Following a standstill in the Senate over legislation to lift federal protections on Planned Parenthood funding, Vice President Mike Pence cast a tie-breaking vote to allow the bill to move forward.
On March 30, the Senate voted on legislation that would overturn an Obama administration rule that prohibits states from denying Planned Parenthood federal funding. The chamber was divided, despite the GOP 52-seat majority.
Republican Sens. Susan Collins of Maine and Lisa Murkowski of Alaska voted against the bill, resulting in an even 50-50 split. Pence cast the deciding vote, marking the second time he had to break a Senate tie. He had previously broken a Senate tie over the confirmation of Secretary of Education Betsy DeVos, NBC News reports.
The bill would overturn a rule implemented by the Obama administration in December 2016. The rule forbids states from withholding Title X grants from health care providers who provide abortion services. The legislation had already cleared the House and will require President Donald Trump's signature to become law, according to The Atlantic.
Republican Sen. Diane Black of Tennessee asserts that the Obama administration had overreached by mandating how states can choose to award Title X funding.
"The Obama rule tried to force states ... to send taxpayer money to abortion providers like Planned Parenthood instead of community health centers and other qualified health providers," Black said. "Title X has worked for 45 years until the Obama administration changed the rules, and this legislation will simply undo this ill-conceived change."
The Title X grants given to Planned Parenthood cannot be used for abortion services. The Obama rule did not require states to award federal grants for abortion services but had prohibited them from denying health centers funding purely on the basis that they provide abortions.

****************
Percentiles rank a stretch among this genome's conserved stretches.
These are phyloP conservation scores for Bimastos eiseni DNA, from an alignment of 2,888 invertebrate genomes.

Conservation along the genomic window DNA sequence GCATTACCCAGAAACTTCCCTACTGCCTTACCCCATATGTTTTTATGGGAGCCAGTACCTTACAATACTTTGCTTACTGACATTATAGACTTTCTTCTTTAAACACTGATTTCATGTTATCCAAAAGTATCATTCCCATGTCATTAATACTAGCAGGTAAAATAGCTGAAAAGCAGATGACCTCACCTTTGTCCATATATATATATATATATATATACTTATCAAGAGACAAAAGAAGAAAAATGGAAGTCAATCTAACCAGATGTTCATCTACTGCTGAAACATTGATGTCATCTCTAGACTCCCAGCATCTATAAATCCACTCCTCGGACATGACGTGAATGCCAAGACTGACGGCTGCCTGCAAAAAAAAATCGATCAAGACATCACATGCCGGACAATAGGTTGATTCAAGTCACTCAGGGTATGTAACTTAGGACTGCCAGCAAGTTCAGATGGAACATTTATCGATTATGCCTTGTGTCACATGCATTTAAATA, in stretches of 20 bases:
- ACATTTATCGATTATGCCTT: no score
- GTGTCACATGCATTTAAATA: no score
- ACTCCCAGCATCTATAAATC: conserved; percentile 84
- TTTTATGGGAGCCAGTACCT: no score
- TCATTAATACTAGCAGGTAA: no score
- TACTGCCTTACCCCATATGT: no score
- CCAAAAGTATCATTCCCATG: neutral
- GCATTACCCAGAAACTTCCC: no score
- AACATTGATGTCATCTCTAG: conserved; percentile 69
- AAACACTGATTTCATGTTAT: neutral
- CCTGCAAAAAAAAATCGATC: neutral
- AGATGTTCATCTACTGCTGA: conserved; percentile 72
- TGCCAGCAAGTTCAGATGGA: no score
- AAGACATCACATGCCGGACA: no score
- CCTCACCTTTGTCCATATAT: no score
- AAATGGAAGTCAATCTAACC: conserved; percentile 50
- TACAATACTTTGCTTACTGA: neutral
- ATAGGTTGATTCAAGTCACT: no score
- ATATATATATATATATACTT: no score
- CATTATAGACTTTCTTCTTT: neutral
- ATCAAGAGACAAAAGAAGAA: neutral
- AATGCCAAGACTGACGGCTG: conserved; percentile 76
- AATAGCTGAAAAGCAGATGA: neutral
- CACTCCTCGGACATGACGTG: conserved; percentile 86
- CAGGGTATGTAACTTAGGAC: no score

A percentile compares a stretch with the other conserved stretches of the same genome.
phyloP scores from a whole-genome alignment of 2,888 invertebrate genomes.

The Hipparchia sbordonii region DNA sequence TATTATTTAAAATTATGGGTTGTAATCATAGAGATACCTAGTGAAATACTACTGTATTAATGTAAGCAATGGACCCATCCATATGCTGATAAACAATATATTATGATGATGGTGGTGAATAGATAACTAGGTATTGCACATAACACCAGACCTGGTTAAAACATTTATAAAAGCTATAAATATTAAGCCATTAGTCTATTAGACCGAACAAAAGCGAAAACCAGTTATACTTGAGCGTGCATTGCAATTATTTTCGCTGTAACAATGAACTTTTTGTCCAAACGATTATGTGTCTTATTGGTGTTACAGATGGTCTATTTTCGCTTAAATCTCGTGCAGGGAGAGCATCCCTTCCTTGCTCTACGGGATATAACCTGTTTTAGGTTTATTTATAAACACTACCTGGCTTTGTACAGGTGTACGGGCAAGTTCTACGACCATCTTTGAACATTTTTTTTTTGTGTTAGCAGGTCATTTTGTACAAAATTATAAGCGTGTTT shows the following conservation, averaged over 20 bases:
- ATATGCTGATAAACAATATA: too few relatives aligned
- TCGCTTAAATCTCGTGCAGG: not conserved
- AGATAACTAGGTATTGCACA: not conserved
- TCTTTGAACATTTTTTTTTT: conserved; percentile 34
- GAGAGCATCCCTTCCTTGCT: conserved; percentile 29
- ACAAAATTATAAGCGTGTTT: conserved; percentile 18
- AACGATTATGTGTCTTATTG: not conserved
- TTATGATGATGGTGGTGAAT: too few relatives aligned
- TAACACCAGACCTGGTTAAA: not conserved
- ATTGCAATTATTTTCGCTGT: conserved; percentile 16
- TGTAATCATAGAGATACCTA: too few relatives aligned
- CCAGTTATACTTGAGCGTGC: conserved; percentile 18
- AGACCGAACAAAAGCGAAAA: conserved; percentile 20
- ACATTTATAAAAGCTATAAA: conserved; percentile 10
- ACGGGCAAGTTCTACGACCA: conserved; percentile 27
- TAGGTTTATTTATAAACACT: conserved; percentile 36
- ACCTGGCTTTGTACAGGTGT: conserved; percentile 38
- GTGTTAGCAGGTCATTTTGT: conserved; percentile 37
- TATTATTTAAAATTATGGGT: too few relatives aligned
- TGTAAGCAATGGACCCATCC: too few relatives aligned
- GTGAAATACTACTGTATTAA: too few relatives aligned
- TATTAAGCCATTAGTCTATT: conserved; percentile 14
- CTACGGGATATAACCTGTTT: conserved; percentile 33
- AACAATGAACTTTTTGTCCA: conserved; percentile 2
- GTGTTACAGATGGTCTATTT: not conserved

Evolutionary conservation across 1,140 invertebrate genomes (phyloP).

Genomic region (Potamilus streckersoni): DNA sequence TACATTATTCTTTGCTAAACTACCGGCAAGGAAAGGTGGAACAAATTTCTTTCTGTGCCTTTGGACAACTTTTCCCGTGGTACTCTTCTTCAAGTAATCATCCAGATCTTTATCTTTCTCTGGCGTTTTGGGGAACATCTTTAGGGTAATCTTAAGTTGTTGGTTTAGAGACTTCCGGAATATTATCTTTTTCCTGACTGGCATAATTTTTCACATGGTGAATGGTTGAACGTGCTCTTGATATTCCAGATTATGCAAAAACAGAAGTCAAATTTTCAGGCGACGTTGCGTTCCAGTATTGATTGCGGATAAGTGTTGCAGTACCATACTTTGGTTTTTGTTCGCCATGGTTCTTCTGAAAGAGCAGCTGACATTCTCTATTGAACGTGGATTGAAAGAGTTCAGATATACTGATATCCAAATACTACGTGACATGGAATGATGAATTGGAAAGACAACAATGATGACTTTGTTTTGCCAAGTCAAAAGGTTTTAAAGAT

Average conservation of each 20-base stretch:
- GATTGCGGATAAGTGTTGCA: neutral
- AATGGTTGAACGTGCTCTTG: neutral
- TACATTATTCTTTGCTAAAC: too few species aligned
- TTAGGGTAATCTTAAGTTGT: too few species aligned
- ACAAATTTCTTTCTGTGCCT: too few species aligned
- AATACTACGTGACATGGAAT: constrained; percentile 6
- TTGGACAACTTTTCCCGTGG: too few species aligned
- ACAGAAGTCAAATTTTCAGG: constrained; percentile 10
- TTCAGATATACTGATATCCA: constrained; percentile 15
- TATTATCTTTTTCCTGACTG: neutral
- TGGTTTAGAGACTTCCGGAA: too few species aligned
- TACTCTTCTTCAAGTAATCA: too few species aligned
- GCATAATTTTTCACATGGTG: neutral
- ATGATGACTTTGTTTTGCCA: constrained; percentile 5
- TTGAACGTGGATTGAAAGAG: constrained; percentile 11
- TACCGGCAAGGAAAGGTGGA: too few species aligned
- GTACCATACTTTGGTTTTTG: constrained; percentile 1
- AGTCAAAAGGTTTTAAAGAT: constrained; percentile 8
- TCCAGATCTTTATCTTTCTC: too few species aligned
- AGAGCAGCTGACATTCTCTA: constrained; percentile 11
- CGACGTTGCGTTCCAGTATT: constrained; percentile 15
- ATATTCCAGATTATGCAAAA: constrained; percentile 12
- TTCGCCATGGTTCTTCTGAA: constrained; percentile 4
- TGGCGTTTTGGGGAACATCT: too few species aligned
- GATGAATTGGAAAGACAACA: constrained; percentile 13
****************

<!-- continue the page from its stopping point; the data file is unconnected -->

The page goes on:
Democratic Sen. Patty Murray of Washington blasted the bill as an attempt to override women's rights.
"Women and men are watching what is happening here, watching what Republicans are trying to do and they are paying attention," Murray said.
Collins noted that she had voted against the bill because it could potentially hinder Planned Parenthood's ability to provide family planning and reproductive health services.
"We're talking about federal family planning funds and I don't think that those funds should be subjected to state restrictions," Collins told Politico. "It's important to recognize that there is already a bar against using federal funds for abortion and that bar stays in effect. That's a prohibition that I personally support, but I'm a strong supporter of family planning funds."
Pence has been a vocal opponent of abortion rights, having previously asserted that Trump would appoint Supreme Court justices who would overturn the landmark 1973 abortion ruling, Roe v. Wade, according to New York magazine.
"I'm pro-life and I don't apologize for it," Pence said during a Michigan town hall meeting in July 2016. "We'll see Roe v. Wade consigned to the ash heap of history where it belongs."